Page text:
Keith stands his ground — but for what?





Lesli was getting a roll going. He knew he wasn’t going to get a word in edgewise. Not that he had done very much when he had the chance to speak.

She stopped roaming around the living room — the way she kept scanning the space, he could’ve sworn she was looking for the heaviest object she could find to brain him with — and stood, hand on hip, the robe coming undone. She didn’t bother retying the belt and simply let him have it, her eyes darkening, glistening.

“What the hell is it with you? My asking whether I’m moving in was supposed to be a rhetorical question, you moron! I can’t believe in the first place that I’m offering to completely give up my freedom. More than I already have. What kicks my behind, though, is you actually turning me down.”


“Shut up! Do you really think something better is going to come along? Better than this?” With which she threw the robe wide open, shrugging it off her shoulders, letting it bunch around her hips.

“And that’s just what’s on the surface. I’ve got a mind and a heart and a soul, too. Which I stupidly gave to you. The heart and the soul, anyway. You are not going to take my mind. No, sir. You will not drive me crazy because you don’t know a good thing when it’s been banging your brains out all this time.”

Looking him up and down, summing up his worth in a most unflattering manner, hand still on hip, she began wagging her head side to side. “You’re so stupid I would feel sorry for you. If I didn’t hate you. Yes, dammit, don’t give me that dumb, hurt look. I hate you! For wasting all this time. For being a coward.”

Tears came, trickling. “Worst of all, I hate you because I didn’t have any better sense than to fall in love. With your sorry, can’t-make-up-your-mind behind.” Her voice was breaking. “Well, baby, I have just made up your mind for you. Here’s your robe back.”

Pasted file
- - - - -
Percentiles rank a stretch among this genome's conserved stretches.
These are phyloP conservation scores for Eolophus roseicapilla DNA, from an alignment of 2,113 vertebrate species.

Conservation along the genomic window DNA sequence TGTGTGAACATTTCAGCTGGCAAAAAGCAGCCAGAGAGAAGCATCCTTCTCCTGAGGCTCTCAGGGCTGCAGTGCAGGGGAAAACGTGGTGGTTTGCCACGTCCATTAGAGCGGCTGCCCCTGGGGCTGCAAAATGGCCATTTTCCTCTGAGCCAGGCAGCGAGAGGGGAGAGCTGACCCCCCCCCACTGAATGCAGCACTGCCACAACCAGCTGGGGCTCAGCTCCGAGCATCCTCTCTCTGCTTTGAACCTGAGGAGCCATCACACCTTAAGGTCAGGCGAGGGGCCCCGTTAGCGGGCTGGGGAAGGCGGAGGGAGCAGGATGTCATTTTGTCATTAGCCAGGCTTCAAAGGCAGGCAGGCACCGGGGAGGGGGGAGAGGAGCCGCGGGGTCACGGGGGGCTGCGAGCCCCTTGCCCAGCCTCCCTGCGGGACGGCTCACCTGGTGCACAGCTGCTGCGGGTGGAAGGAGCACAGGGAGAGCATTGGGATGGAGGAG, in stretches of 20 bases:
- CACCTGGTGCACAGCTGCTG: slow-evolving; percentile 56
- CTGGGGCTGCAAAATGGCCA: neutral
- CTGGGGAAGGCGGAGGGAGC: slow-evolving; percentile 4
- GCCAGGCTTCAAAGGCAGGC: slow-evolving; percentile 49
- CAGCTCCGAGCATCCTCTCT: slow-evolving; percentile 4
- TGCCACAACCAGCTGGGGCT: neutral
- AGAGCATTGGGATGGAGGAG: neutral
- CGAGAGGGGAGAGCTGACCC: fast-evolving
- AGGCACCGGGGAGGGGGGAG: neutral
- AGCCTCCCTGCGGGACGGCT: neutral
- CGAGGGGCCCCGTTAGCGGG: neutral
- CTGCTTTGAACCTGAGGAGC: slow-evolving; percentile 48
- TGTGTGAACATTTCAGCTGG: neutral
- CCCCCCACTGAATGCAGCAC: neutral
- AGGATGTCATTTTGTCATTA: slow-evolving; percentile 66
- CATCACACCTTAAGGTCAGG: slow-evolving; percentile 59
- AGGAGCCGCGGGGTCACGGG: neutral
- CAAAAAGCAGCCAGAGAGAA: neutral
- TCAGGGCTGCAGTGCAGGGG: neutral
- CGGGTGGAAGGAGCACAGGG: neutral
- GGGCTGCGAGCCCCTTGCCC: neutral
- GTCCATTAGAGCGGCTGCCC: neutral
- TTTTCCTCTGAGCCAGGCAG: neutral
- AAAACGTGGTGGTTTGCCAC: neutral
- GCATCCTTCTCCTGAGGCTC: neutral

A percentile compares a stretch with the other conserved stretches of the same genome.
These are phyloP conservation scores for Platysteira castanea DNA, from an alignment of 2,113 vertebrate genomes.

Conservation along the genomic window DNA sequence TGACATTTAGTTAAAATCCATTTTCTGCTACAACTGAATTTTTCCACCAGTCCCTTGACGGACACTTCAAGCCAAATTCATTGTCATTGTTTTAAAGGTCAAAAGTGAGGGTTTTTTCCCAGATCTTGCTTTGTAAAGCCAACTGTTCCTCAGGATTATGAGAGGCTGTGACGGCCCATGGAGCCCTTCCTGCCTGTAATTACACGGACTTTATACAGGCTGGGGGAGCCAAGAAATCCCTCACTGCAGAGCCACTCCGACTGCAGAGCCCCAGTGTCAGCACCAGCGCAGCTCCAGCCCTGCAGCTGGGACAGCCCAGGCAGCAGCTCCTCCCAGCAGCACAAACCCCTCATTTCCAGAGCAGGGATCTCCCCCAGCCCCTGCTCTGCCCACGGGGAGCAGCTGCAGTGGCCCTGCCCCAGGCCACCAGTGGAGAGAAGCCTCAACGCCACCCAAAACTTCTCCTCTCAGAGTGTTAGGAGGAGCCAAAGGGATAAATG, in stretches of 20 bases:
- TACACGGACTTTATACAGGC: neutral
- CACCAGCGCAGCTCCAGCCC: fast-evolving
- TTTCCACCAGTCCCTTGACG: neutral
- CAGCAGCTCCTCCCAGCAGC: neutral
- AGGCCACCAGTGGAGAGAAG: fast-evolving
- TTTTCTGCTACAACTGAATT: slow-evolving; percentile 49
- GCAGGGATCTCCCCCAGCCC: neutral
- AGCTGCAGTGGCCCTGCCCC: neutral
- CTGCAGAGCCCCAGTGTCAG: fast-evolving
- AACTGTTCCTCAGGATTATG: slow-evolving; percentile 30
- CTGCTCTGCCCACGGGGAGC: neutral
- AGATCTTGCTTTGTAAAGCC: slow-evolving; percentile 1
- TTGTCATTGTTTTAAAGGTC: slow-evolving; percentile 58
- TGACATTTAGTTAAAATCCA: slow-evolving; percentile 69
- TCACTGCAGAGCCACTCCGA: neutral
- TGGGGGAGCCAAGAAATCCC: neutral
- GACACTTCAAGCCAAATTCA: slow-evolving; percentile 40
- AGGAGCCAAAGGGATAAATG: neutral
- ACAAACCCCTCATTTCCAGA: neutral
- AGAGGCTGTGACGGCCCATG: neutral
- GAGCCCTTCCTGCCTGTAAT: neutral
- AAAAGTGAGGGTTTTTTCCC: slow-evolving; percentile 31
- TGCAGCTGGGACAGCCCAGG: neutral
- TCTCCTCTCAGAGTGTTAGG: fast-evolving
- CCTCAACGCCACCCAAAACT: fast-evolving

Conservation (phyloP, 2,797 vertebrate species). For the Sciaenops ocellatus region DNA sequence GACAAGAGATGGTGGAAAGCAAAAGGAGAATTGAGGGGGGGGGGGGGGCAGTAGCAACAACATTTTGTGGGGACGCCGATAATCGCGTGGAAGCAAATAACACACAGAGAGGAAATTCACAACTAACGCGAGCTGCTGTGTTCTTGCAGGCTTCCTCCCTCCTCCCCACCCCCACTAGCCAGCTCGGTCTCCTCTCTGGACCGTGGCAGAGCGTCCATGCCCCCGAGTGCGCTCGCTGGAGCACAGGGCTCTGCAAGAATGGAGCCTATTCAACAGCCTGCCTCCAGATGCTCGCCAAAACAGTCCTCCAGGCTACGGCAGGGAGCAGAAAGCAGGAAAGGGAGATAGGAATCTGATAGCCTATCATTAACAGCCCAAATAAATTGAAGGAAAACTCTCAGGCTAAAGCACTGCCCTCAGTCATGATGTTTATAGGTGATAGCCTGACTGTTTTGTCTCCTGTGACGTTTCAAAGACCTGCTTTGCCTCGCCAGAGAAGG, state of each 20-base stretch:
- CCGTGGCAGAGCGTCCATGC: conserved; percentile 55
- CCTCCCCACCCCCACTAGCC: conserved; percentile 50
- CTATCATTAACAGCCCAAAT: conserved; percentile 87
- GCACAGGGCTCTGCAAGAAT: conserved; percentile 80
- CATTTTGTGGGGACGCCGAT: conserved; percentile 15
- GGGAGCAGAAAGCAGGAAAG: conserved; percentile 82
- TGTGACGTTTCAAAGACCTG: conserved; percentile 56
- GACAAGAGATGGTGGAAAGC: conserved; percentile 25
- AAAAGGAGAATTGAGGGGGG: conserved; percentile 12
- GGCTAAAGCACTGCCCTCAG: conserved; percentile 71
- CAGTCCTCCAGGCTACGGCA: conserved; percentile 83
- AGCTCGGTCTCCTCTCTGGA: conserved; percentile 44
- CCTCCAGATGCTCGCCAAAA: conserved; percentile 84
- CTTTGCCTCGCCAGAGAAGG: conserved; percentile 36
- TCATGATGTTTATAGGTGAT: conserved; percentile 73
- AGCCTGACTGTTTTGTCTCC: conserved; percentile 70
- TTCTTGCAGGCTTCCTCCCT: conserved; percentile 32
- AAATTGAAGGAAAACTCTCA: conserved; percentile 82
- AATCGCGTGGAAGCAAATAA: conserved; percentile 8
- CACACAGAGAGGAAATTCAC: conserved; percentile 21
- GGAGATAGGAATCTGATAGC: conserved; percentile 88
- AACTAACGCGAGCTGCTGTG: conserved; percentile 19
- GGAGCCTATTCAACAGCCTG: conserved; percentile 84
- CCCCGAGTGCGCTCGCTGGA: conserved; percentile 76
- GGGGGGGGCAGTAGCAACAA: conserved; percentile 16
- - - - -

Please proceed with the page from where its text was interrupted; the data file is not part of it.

Eyes watering, she slipped her arms free and threw the robe on the sofa. Then, swiveling on one hip, head high, she deliberately, measuredly walked away. He watched her disappear down the hall. And heard the door slam shut like a rifle shot.

“Son of a—!” she yelled. He couldn’t make out anything after that the way she hollered, screamed, and slammed dresser drawers. He heard the door open, then slam back shut. Poor Bruno came flying out, raced across the carpet and scrambled up the landing to hide in the kitchen.

“This,” Keith heard himself almost whisper, “can’t be happening.” He didn’t  know what to do or what not to do and damned sure couldn’t figure out what to say. He was lost.

The bedroom door opened again and she walked out, eyes dried, in her favorite get-up, tank top and cutoffs, wearing sandals. Purse slung on her shoulder, suitcase in one hand, cat-carrier in the other.

“Lesli, don’t go.”

“Drop dead.” She put everything down. “Give me one good reason to stay. One. One reason I should hang around. It’s not like we crowd each other. Hell, we both spend half our lives working.”

She took a long breath. “If that’s not enough space for you, then screw it. I’m done with this. You love me but I can’t live with you? What kind of horse-crap is that?”

She stepped toward him and stopped with the coffee table between them. Lowering her voice, fixing on him a heartbroken stare, she began watering at the eyes again but held it back. “Is there some way I come up short? I mean, I know you’ve had your share of women, but I thought you were with me because this is the one you want.”

“You are, Lesli.”

“Then act like it! Put a ring on this finger. It doesn’t even have to be a damned wedding ring. Hell, I’ll settle for a friendship ring. And a commitment from you that we’re in this thing for life.”

He didn’t say a word, and she just stared. Before disgustedly shaking her head, turning away to pick her bags back up and go collect her cat. She was out the door before he knew it.

He’d held his ground. He’d had his reasons. A fat lot of good it did, now that she was gone. Now that Lesli had left.


Next week: One gone, one coming

Dwight Hobbes welcomes reader responses to P.O. Box 50357, Mpls., 55403. 


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